Saturday, December 7, 2019

Baby you can drive my car

The Hondo smells like donuts
When my mom tells the story of my birth there are several details that never change. There was bad and icy winter weather. There was a taxi cab ride in that weather. And finally, I was in a rush to be born. Perhaps it was because I was the last and youngest of 4 children to be born. Or perhaps, it is an indication of the type of person I would be. I leave that up to you to decide.

The picture here is one of your imaginative creations put together in "the old house" at Warwick. It's a car that you built using old boxes and some arts and craft supplies. You used paper plates for wheels so they were already round. But you wanted to cut them into shape any way. In the back seat, I can make out the heads of at least two of your baby dolls.

Because of where we lived, as you may recall, you basically traveled everywhere by car from a very early age. For myself, we never really made use of baby seats (or seat belts for that matter) growing up. It's just the way things were back then. I remember wearing seat belts became mandatory for front seat passengers around the time that I got my driving license.

Can you still remember the Warwick house and the long walk to the parking lot. We had two parking spaces that were not near each other. One was near Mr. Scott's "grabber orange" Mustang and Brad and Karen's Scion cube. We parked Goldar there usually. The eggplant purple "Hondo" was parked further down the sidewalk next to Mr. Scott's white pick up truck.

Do you remember your daily trips to MCHL? We would go out of our parking lot neighborhood to the traffic light on Sterling Blvd. Cross over the bike path and turn right at the light where the Domino's pizza and gas station were. We would pass where Rebounderz was and the warehouse buildings where you used to ride your bike with training wheels. We would drive down Davis where all the trees changed colors in the fall...but now many of the trees were cut down to make room for an ICE detention center.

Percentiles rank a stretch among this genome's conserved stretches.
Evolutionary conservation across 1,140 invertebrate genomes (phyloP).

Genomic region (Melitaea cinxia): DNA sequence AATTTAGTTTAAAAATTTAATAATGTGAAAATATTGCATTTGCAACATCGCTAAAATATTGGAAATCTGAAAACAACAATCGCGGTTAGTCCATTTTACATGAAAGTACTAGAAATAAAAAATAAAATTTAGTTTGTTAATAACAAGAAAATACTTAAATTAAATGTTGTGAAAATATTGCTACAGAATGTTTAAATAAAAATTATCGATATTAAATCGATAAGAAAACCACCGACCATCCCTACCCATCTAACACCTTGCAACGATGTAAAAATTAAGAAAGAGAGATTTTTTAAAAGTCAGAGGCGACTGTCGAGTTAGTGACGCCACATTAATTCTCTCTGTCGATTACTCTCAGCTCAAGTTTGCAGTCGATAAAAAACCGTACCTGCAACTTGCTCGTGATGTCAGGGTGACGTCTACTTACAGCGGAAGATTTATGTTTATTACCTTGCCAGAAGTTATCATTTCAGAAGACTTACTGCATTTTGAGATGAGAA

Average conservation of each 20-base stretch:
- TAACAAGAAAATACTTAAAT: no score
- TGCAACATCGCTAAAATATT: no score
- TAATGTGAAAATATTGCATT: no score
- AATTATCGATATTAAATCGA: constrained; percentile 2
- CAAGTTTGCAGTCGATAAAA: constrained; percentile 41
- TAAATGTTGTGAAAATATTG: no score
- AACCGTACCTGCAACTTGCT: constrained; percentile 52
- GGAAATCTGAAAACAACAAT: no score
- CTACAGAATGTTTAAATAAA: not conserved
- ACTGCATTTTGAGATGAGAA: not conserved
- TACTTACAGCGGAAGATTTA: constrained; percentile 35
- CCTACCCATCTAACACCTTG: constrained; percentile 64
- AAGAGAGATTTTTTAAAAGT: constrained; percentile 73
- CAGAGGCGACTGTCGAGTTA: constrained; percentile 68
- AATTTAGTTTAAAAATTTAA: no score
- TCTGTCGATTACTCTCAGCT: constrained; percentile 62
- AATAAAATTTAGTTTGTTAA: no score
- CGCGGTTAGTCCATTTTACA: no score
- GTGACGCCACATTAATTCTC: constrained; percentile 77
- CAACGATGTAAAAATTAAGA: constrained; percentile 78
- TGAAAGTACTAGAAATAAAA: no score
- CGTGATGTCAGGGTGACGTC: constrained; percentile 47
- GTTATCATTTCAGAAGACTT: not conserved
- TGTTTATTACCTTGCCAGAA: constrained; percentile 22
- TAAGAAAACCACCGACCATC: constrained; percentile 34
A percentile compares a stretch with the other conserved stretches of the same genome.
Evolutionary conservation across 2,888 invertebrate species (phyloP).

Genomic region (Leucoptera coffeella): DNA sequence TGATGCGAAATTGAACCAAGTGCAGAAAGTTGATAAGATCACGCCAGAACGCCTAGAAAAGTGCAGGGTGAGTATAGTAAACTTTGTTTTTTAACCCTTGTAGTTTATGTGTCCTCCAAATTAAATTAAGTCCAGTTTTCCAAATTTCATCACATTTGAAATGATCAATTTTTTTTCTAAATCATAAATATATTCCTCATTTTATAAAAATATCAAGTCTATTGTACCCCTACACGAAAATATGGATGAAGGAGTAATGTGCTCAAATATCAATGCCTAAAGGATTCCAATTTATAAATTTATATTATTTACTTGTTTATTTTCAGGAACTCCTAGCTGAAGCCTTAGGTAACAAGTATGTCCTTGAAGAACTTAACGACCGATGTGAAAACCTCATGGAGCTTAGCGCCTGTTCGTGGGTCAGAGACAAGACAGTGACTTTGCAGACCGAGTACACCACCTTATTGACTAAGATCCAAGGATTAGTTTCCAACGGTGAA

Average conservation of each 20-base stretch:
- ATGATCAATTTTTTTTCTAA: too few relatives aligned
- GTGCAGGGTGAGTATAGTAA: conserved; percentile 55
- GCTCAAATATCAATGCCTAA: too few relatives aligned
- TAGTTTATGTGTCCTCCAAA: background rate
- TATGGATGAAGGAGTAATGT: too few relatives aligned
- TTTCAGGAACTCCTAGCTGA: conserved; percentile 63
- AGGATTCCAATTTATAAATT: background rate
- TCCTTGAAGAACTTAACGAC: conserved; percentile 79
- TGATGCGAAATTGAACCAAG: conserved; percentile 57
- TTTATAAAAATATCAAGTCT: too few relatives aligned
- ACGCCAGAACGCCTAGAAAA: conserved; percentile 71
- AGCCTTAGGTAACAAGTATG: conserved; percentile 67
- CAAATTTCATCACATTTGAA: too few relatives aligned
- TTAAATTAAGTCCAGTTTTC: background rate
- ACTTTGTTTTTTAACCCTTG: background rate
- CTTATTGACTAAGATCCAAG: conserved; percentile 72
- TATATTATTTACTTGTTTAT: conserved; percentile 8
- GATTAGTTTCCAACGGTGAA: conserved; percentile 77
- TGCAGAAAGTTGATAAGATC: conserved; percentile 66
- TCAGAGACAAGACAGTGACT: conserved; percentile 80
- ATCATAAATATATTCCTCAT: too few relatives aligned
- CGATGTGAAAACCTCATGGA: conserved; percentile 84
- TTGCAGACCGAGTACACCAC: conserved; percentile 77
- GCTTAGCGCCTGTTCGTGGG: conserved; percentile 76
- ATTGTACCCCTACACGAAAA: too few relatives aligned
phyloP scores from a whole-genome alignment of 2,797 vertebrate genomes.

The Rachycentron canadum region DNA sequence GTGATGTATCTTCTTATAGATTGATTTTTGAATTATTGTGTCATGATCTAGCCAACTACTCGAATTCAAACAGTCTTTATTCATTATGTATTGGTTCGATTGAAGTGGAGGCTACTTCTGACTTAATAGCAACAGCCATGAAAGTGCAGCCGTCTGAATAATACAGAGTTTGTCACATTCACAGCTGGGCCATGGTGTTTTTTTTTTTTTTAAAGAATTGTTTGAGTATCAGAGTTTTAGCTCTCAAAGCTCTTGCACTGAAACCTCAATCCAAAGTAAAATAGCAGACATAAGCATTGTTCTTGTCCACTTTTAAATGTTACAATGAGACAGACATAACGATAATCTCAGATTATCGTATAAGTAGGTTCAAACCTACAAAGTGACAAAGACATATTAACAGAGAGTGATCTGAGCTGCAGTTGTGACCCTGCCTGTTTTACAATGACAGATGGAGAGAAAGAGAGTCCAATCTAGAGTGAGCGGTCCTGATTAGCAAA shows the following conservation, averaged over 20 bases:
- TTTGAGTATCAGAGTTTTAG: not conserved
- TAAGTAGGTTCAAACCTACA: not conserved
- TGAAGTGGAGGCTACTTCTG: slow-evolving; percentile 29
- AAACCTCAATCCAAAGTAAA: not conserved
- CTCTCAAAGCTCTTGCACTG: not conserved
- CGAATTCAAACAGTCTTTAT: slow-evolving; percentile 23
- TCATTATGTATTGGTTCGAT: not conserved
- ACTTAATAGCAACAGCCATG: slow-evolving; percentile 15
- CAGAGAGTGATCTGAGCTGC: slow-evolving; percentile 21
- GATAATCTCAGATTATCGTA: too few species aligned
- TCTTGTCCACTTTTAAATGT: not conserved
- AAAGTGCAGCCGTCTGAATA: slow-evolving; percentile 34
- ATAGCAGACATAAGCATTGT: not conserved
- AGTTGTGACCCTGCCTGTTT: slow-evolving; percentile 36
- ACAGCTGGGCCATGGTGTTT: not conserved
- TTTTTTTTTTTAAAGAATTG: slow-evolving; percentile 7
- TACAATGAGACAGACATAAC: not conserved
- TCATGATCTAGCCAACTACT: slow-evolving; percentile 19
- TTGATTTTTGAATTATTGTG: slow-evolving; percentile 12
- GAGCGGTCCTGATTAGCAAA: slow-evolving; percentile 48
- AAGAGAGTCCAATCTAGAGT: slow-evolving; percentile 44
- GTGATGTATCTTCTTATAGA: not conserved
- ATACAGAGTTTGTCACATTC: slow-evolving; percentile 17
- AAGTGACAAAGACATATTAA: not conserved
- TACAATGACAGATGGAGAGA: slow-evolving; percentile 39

We would pass Joe's Cafe. We would also pass the Sterling Cemetery where your brother, Joshua, is buried. And your school would be at the next light, near the 7-11 and King's Buffet, the Filipino store (which isn't there any more) and so much more.

Your school was at the intersection of Cascades Parkway and Church. We used to take Church over Route 7 to go to Wegmans. Now we take Cascades Parkway to get back to where we live on Algonkian, or to go to Home Depot or Majest from Sterling Park.

Any way, this picture was part of a portfolio your mom put together to get you into FUTURA at Algonkian Elementary. She wrote about how you were a kinetic learner who worked best by being hands-on. She talked about how you are also a social learner who works well in groups and also is attentive to receiving directions and getting positive feedback from your teachers. I think that's why Tae kwon do appeals to you so much in a way that piano lessons did not. 

Play piano and get ice
First Uniform
Enjoying music as a player is a hard thing to do. It's partly group, but a lot of individual practice. For some, it is like athletics. And in the end, one loves and takes to things for whatever reason. I often tell people the violin was my first love. It was definitely the first instrument I had formal music lessons. I know that I took to the mechanics of it and could easily play things by ear. I know that I enjoyed being in orchestra later in life and definitely enjoyed playing chamber music in Spring Lake or at music camp. (I'm even on 2 records).

But I am nowhere near as proficient as I was back then. Lack of practice and passage of time. Instead, I've become much more of a piano player (and some guitar). But none of that really happened until the last handful of years. I am sure I'll talk about music more in other posts. For now, I just wanted you to know, in the same way that you will one day drive my car, I hope you know that whatever I can offer you musically (or that you can make use of when I'm not), it's yours.

As a writer, I often listen to conversations in a room and think about how I could script them better. As a musician, I think it's where my creative energies go when I don't want to have to talk, but I still want to register that "I am here" and "I'm doing something that matters in the moment." It's my way of doing my part. And, as I am sure you recall me telling you, it meant that as long as I was playing, I was off the hook until it was time to eat.

"And baby, I love you..."

Friday, December 6, 2019